A graduate student from India reflects on the benefits the lockdown brings: time to spend with her parents, exercise more and practice her vocals.
By Jasmine Johnson
Even as a 24-year-old graduate school student, Aastha Gill’s father gives her a kiss on the forehead every morning to welcome her to each new day back home in Karnal, India.
There are three places Gill longs to visit once the lockdown is lifted: Starbucks, Domino’s and McDonald’s.
In the meantime, the lockdown has prompted her to start a diet. Green tea instead of coffee. Salad instead of McDonald’s veggie pizza McPuffs. Brown rice and oats instead of double cheese margherita pizza.
Rather than taking piano classes for her vocals major, Gill does home workouts with jump ropes and dumbells and helps her mother prepare meals of vegetables and chapati, an Indian flatbread. Gill attends Kurukshetra University in the neighboring state of Punjab, which is a two-and-a-half-hour drive away from her parents’ house in Haryana.
She’s working toward her doctorate degree, which would typically take three years of research work. Gill estimates at least one extra year of study because of the limitations of the virus and extended lockdown.
Gill cited multiple holy books including the Christian Bible, the Sikh Guru Granth Sahib and the Muslim Quran, saying that humanity has been warned of a disease coming that wouldn’t have a medicine to cure it.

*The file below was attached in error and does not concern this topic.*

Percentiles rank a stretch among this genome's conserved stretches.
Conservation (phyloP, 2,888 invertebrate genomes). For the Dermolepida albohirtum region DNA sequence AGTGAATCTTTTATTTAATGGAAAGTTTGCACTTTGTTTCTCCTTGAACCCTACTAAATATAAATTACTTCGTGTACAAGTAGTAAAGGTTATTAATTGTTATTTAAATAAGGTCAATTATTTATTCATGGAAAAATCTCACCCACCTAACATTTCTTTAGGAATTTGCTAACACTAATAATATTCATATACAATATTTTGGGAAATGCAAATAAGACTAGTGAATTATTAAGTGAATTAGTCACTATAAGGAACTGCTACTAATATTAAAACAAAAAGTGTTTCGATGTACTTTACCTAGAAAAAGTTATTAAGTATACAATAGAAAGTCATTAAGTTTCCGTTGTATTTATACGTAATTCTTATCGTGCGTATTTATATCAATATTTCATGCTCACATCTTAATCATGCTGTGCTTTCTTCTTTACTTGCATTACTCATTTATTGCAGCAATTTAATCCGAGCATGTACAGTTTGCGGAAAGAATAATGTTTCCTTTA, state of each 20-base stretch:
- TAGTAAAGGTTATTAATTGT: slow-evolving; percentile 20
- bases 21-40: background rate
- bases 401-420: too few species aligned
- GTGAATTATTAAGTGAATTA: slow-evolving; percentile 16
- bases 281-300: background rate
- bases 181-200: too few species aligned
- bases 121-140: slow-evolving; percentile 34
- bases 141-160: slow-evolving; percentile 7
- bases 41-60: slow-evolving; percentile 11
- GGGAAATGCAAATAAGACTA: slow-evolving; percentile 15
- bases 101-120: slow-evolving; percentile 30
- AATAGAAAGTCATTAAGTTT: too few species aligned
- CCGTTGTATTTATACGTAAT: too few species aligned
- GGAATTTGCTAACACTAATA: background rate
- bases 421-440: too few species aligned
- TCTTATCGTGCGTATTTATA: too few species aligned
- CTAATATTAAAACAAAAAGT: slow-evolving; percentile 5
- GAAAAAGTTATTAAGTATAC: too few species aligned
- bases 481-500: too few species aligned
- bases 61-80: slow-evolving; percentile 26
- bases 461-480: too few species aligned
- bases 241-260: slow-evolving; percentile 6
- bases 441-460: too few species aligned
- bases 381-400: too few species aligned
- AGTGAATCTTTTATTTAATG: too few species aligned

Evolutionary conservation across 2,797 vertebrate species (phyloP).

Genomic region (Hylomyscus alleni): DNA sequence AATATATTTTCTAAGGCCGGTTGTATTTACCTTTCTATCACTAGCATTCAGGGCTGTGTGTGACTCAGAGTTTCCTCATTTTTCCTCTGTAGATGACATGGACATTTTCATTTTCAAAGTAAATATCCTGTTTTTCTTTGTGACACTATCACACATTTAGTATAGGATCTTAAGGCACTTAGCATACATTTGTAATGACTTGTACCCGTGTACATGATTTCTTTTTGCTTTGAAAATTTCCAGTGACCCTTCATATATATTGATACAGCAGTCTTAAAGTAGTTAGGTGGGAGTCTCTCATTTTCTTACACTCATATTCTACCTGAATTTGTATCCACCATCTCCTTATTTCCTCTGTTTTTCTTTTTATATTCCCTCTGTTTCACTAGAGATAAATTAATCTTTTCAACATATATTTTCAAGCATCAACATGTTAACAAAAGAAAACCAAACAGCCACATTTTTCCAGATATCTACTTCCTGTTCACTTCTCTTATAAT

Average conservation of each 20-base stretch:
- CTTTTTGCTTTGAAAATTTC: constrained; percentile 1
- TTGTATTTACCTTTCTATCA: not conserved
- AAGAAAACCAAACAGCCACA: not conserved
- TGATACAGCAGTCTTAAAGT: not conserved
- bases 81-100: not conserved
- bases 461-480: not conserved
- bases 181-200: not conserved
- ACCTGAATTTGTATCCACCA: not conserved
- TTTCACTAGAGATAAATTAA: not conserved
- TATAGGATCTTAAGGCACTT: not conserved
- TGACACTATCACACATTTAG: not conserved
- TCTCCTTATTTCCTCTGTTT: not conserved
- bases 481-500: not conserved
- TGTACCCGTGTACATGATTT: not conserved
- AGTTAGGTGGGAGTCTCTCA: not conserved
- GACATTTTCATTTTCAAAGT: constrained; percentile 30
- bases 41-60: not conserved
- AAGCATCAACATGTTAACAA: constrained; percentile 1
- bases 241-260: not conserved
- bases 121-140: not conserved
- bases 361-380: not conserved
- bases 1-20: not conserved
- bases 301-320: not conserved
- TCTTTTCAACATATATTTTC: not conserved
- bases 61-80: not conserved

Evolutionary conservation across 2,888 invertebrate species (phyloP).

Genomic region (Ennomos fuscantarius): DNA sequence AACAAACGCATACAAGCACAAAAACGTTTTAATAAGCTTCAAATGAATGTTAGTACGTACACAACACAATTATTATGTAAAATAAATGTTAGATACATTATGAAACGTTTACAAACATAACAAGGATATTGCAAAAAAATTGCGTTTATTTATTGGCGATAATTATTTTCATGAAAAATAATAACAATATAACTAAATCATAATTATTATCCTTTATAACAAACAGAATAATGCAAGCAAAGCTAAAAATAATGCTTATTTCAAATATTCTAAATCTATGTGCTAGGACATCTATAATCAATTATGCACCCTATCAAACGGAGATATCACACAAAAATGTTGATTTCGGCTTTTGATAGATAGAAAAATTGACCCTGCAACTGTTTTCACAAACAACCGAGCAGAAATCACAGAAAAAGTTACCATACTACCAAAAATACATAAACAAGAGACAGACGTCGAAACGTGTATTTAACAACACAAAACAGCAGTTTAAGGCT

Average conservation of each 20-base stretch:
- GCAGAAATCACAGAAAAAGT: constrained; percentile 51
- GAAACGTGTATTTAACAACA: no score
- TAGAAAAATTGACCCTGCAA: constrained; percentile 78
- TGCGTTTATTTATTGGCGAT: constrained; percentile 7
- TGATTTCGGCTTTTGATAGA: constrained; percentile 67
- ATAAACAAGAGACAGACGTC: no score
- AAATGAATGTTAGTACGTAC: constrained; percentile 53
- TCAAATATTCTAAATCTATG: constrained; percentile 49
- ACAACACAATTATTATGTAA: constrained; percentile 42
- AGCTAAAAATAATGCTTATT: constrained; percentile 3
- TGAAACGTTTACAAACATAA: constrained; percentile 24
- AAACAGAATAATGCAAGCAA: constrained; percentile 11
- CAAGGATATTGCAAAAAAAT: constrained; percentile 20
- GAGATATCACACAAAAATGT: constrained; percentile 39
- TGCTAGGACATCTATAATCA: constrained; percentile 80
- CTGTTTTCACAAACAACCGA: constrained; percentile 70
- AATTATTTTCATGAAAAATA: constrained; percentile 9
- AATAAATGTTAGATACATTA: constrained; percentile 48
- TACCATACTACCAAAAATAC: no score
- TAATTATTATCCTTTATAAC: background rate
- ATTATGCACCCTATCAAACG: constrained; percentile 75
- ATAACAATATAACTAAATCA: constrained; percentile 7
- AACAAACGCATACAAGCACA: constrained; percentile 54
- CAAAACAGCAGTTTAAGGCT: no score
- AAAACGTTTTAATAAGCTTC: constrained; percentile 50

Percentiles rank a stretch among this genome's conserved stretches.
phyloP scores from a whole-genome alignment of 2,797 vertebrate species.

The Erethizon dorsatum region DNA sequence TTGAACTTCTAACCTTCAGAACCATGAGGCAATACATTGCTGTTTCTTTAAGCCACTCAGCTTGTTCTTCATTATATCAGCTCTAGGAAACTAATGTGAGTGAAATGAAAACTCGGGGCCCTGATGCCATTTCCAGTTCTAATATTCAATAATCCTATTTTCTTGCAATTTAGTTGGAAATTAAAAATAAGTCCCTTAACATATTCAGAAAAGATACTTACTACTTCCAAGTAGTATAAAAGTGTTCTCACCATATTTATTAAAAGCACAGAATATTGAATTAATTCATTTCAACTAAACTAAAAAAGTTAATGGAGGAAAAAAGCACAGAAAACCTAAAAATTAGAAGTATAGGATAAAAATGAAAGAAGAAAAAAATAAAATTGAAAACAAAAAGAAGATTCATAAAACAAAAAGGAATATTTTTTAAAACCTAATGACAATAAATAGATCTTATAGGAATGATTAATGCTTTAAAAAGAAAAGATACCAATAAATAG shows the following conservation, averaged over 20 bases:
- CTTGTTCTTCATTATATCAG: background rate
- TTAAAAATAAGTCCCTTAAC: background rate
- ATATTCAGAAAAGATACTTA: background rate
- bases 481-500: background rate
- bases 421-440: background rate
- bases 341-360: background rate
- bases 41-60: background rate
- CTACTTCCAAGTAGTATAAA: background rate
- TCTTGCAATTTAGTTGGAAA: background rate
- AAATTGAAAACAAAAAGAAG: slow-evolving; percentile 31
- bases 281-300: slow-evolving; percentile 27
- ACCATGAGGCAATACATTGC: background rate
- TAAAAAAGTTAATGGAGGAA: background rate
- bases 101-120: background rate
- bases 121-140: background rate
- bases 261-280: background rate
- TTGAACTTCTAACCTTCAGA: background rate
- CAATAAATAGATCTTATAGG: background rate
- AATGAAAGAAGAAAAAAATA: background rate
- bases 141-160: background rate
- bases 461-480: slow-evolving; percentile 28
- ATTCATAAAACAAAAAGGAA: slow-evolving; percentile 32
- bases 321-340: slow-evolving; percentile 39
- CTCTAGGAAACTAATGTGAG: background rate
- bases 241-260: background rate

“I think this all is happening just because we were going against the nature,” Gill said. “People are getting so much busy in their work. They didn’t even get time to take his name – take God’s name – and to pray to the God.”
Gill said she appreciates the extra time at home, and she has noticed how her parents have responded. She observed her father’s trust in science and disbelief in God. However, her mother sets aside time at 4 a.m. and 5 p.m. every day to pray for healing and health for the world.
“This [life] will just go on and on, but it won’t stop,” Gill said. “So finally, I’m just getting time to spend with [them] and to make more and more memories with [them]. So that’s the best part of it.”